American artist Richard Estes, 87, considered to be one of the founders of the international photo-realist movement of the 1960s, painted Madison Square on a “vacant and quiet Sunday morning” in 1994. The place is empty except for a couple of shadowy figures crossing the road; their presence, ironically, amplifies the absence of others. Incidentally, Estes started out in Madison Square as an illustrator of ad campaigns in the 1960s, paid to “realistically misrepresent reality”. In a way, that is what he did later in his career as well, as an artist. He created hyper-realistic cityscapes with photographic precision. Except that his paintings have a depth and detailing that a photograph could never capture.
Some might say that his work was prophetic. Madison Square today, in the age of quarantine, might much resemble the Madison Square of his painting—almost as if the stillness of the streets has leaked from the canvas into reality. The painting is one of the 16 works put up by Hunar TV—an Indian web channel for the arts—as part of an ongoing series on quarantine art.
“We wanted to put up art not by the masters, but by middle-rung artists from the mid-20th century onwards, who might be lesser known but whose work has a lot of value,” says Dhiraj Singh, cofounder of Hunar TV and curator of the series. “We were looking not for Renaissance artists, but rather for those who had situated their work in the modern urban scenario that would have a resonance with people today.” He says that in the beginning of the 20th century, artists were mostly sketching commissioned portraits of rich people in elitist settings. But by the latter half of the century, there was a shift triggered by technological innovation and urbanisation when artists started focusing on scenes of ordinary life, set in spaces available to everyone.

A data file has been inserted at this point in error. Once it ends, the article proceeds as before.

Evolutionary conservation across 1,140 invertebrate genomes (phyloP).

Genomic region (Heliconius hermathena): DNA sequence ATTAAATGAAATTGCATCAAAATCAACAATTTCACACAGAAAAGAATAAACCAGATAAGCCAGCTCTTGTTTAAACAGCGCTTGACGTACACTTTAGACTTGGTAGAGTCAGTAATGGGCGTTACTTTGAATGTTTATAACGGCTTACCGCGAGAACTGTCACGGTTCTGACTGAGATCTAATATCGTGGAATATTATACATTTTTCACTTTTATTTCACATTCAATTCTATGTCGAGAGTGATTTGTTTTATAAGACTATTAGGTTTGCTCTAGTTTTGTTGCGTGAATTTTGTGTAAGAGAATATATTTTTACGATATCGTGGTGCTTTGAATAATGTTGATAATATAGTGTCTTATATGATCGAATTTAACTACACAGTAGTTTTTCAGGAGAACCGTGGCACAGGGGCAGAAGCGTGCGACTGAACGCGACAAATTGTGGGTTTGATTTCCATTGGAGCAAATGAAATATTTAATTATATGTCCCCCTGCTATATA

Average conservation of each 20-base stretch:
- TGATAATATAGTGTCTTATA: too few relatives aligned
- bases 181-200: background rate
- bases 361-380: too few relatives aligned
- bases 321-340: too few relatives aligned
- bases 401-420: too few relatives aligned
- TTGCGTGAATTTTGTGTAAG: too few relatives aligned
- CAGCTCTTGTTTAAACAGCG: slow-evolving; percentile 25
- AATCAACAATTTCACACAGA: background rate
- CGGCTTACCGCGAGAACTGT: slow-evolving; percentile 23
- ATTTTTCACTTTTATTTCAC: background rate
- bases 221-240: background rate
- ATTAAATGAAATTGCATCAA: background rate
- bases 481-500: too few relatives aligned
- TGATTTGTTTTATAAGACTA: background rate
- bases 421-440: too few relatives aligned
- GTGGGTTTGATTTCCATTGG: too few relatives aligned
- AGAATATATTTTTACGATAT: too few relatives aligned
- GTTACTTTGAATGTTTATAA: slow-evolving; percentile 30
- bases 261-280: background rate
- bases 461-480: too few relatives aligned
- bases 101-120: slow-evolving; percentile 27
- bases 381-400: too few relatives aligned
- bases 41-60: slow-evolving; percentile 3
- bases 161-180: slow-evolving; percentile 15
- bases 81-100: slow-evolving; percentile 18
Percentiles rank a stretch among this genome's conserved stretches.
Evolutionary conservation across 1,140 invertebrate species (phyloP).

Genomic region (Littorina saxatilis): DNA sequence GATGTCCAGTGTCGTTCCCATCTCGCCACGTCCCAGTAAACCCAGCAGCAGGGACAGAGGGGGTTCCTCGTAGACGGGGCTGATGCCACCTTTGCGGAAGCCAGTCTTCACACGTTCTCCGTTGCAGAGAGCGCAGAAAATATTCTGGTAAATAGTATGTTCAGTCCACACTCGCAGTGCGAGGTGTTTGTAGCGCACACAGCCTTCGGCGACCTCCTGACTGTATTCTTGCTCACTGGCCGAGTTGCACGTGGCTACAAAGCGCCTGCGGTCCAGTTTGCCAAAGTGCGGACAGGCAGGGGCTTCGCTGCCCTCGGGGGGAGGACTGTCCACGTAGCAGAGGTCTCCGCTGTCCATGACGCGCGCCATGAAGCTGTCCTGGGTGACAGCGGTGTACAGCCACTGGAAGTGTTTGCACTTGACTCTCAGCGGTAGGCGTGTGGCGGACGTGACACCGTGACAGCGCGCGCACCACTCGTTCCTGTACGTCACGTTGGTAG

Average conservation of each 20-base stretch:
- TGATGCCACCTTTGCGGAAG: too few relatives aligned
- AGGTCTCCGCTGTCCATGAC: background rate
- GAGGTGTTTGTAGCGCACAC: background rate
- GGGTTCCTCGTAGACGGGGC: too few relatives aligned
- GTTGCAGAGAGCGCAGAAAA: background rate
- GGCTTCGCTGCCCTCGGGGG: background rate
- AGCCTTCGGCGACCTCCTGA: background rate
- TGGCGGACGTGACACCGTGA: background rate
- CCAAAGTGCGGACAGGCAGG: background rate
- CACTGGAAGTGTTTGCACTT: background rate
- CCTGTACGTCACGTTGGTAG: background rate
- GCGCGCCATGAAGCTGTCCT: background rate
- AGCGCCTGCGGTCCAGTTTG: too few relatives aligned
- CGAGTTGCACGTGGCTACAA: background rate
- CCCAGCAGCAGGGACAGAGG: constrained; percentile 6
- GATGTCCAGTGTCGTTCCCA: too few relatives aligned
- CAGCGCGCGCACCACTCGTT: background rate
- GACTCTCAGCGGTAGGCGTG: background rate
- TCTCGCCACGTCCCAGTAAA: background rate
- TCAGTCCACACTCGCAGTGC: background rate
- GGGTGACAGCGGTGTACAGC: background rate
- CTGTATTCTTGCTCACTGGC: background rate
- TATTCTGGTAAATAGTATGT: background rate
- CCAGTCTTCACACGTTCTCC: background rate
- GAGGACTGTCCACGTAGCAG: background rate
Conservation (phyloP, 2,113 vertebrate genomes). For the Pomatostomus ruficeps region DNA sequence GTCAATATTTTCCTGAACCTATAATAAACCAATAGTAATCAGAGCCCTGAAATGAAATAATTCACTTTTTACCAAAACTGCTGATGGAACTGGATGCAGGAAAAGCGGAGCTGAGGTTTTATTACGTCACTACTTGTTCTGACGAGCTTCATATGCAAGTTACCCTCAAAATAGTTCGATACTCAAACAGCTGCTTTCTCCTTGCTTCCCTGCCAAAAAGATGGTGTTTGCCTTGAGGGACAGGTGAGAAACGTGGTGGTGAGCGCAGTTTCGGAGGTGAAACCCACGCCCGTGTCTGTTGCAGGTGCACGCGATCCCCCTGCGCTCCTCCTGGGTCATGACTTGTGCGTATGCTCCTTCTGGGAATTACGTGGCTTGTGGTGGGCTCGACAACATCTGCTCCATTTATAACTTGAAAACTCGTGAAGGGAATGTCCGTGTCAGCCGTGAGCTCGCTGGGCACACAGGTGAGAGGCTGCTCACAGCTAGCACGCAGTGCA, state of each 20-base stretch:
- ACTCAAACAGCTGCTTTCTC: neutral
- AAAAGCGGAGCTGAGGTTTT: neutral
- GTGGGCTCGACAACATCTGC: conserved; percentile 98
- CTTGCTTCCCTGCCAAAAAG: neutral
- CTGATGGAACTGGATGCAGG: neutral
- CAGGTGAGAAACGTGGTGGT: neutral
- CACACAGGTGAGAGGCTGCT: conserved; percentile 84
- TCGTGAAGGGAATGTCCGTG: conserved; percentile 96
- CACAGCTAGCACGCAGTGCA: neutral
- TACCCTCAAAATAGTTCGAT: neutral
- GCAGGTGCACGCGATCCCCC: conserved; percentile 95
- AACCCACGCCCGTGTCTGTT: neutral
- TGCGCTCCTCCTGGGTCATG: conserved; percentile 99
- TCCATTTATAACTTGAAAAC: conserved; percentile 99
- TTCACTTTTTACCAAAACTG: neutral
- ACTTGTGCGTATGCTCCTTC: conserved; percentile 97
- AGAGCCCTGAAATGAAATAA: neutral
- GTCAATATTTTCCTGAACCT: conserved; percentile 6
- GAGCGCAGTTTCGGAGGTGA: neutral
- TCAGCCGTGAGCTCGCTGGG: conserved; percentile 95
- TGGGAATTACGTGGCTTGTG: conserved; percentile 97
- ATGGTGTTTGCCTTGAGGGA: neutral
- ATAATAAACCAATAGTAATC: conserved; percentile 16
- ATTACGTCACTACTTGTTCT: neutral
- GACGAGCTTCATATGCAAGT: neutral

What is interesting about the works is how diverse the scenes are and yet how universal the underlying theme of isolation and loneliness is. You are not alone in being alone, the artists seem to be saying. Australian artist Sydney Nolan, for example, created a portrait of Ned Kelly, the country’s best-known outlaw hero, in 1946. Except that you can only see the backside of a hunched man atop a horse, as though he is weighed down by his own heroism. On the contrary, the shepherdess in Egyptian artist Mahmoud Said’s 1959 work, Shepherdess in Alamein, sits ramrod straight on a sheep, but there is something brittle about her, as though if she moves, she will break. Whether it is Iranian artist Ghasem Hajizadeh’s portrayal of the isolation of exile, or Japanese artist Tetsuya Ishida’s depiction of lonely patients in a hospital, scenes of quarantine—what we are living out now—are not new; they have always existed in time. Solitude, one is tempted to say, has been a perennial part of the human condition. The silence in the world today might simply be a spillage of the silence in the human soul.